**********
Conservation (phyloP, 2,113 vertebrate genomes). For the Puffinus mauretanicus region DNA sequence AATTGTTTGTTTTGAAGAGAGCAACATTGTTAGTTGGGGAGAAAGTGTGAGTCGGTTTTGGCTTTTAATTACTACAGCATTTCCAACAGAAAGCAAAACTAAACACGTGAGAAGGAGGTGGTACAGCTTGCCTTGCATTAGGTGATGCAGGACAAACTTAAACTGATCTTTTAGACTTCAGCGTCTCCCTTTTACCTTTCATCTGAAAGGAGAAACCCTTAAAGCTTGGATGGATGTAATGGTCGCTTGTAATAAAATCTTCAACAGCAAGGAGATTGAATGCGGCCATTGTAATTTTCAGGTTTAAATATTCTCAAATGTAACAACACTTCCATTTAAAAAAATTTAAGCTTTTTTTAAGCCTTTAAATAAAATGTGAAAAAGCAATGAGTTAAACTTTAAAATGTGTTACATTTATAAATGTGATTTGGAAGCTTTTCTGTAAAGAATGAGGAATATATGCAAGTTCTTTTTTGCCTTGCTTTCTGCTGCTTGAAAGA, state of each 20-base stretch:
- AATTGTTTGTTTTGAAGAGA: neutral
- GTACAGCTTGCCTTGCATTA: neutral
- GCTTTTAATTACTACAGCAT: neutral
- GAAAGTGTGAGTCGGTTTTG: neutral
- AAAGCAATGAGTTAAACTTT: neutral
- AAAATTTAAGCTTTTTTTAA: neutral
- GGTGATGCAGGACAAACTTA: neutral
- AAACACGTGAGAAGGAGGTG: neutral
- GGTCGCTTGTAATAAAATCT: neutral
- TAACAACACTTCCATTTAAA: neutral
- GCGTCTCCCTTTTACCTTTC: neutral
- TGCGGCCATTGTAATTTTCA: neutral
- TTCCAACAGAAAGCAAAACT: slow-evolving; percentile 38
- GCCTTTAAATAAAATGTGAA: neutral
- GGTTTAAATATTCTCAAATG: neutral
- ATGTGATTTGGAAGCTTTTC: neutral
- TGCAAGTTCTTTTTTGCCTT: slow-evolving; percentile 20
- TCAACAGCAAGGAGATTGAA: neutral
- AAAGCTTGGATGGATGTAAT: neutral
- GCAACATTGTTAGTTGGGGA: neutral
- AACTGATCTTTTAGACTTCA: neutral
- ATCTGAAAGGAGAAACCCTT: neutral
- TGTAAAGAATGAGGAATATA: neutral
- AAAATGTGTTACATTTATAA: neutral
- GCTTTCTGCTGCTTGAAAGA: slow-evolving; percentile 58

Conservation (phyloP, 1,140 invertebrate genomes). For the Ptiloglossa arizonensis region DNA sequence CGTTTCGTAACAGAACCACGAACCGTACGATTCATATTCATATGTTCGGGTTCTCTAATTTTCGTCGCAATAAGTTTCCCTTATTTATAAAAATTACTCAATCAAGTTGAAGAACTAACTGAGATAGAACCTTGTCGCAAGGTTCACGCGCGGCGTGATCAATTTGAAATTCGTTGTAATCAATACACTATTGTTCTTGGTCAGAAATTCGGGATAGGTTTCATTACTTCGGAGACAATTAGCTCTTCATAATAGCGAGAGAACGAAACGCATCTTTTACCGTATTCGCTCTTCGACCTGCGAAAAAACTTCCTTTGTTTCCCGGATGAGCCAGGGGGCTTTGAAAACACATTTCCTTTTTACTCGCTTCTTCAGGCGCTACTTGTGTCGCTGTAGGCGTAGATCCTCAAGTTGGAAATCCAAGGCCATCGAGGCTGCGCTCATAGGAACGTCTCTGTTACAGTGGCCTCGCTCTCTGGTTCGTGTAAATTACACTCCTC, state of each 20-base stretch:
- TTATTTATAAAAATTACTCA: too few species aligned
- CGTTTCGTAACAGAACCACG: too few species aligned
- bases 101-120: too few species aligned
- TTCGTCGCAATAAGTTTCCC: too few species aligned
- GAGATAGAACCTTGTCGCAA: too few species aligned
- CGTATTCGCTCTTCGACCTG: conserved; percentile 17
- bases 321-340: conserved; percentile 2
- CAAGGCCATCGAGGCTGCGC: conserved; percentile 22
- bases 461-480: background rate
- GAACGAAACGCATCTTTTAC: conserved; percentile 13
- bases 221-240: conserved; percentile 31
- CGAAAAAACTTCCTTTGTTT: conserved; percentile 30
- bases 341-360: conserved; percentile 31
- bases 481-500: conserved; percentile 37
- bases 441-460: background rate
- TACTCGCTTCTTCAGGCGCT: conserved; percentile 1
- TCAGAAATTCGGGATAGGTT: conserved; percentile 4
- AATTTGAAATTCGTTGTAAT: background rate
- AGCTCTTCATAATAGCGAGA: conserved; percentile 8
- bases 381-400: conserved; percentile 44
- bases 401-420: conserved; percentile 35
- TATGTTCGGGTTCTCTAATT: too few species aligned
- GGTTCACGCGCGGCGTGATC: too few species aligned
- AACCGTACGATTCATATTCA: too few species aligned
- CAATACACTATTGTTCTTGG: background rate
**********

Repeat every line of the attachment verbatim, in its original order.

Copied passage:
Conservation (phyloP, 2,113 vertebrate genomes). For the Puffinus mauretanicus region DNA sequence AATTGTTTGTTTTGAAGAGAGCAACATTGTTAGTTGGGGAGAAAGTGTGAGTCGGTTTTGGCTTTTAATTACTACAGCATTTCCAACAGAAAGCAAAACTAAACACGTGAGAAGGAGGTGGTACAGCTTGCCTTGCATTAGGTGATGCAGGACAAACTTAAACTGATCTTTTAGACTTCAGCGTCTCCCTTTTACCTTTCATCTGAAAGGAGAAACCCTTAAAGCTTGGATGGATGTAATGGTCGCTTGTAATAAAATCTTCAACAGCAAGGAGATTGAATGCGGCCATTGTAATTTTCAGGTTTAAATATTCTCAAATGTAACAACACTTCCATTTAAAAAAATTTAAGCTTTTTTTAAGCCTTTAAATAAAATGTGAAAAAGCAATGAGTTAAACTTTAAAATGTGTTACATTTATAAATGTGATTTGGAAGCTTTTCTGTAAAGAATGAGGAATATATGCAAGTTCTTTTTTGCCTTGCTTTCTGCTGCTTGAAAGA, state of each 20-base stretch:
- AATTGTTTGTTTTGAAGAGA: neutral
- GTACAGCTTGCCTTGCATTA: neutral
- GCTTTTAATTACTACAGCAT: neutral
- GAAAGTGTGAGTCGGTTTTG: neutral
- AAAGCAATGAGTTAAACTTT: neutral
- AAAATTTAAGCTTTTTTTAA: neutral
- GGTGATGCAGGACAAACTTA: neutral
- AAACACGTGAGAAGGAGGTG: neutral
- GGTCGCTTGTAATAAAATCT: neutral
- TAACAACACTTCCATTTAAA: neutral
- GCGTCTCCCTTTTACCTTTC: neutral
- TGCGGCCATTGTAATTTTCA: neutral
- TTCCAACAGAAAGCAAAACT: slow-evolving; percentile 38
- GCCTTTAAATAAAATGTGAA: neutral
- GGTTTAAATATTCTCAAATG: neutral
- ATGTGATTTGGAAGCTTTTC: neutral
- TGCAAGTTCTTTTTTGCCTT: slow-evolving; percentile 20
- TCAACAGCAAGGAGATTGAA: neutral
- AAAGCTTGGATGGATGTAAT: neutral
- GCAACATTGTTAGTTGGGGA: neutral
- AACTGATCTTTTAGACTTCA: neutral
- ATCTGAAAGGAGAAACCCTT: neutral
- TGTAAAGAATGAGGAATATA: neutral
- AAAATGTGTTACATTTATAA: neutral
- GCTTTCTGCTGCTTGAAAGA: slow-evolving; percentile 58

Conservation (phyloP, 1,140 invertebrate genomes). For the Ptiloglossa arizonensis region DNA sequence CGTTTCGTAACAGAACCACGAACCGTACGATTCATATTCATATGTTCGGGTTCTCTAATTTTCGTCGCAATAAGTTTCCCTTATTTATAAAAATTACTCAATCAAGTTGAAGAACTAACTGAGATAGAACCTTGTCGCAAGGTTCACGCGCGGCGTGATCAATTTGAAATTCGTTGTAATCAATACACTATTGTTCTTGGTCAGAAATTCGGGATAGGTTTCATTACTTCGGAGACAATTAGCTCTTCATAATAGCGAGAGAACGAAACGCATCTTTTACCGTATTCGCTCTTCGACCTGCGAAAAAACTTCCTTTGTTTCCCGGATGAGCCAGGGGGCTTTGAAAACACATTTCCTTTTTACTCGCTTCTTCAGGCGCTACTTGTGTCGCTGTAGGCGTAGATCCTCAAGTTGGAAATCCAAGGCCATCGAGGCTGCGCTCATAGGAACGTCTCTGTTACAGTGGCCTCGCTCTCTGGTTCGTGTAAATTACACTCCTC, state of each 20-base stretch:
- TTATTTATAAAAATTACTCA: too few species aligned
- CGTTTCGTAACAGAACCACG: too few species aligned
- bases 101-120: too few species aligned
- TTCGTCGCAATAAGTTTCCC: too few species aligned
- GAGATAGAACCTTGTCGCAA: too few species aligned
- CGTATTCGCTCTTCGACCTG: conserved; percentile 17
- bases 321-340: conserved; percentile 2
- CAAGGCCATCGAGGCTGCGC: conserved; percentile 22
- bases 461-480: background rate
- GAACGAAACGCATCTTTTAC: conserved; percentile 13
- bases 221-240: conserved; percentile 31
- CGAAAAAACTTCCTTTGTTT: conserved; percentile 30
- bases 341-360: conserved; percentile 31
- bases 481-500: conserved; percentile 37
- bases 441-460: background rate
- TACTCGCTTCTTCAGGCGCT: conserved; percentile 1
- TCAGAAATTCGGGATAGGTT: conserved; percentile 4
- AATTTGAAATTCGTTGTAAT: background rate
- AGCTCTTCATAATAGCGAGA: conserved; percentile 8
- bases 381-400: conserved; percentile 44
- bases 401-420: conserved; percentile 35
- TATGTTCGGGTTCTCTAATT: too few species aligned
- GGTTCACGCGCGGCGTGATC: too few species aligned
- AACCGTACGATTCATATTCA: too few species aligned
- CAATACACTATTGTTCTTGG: background rate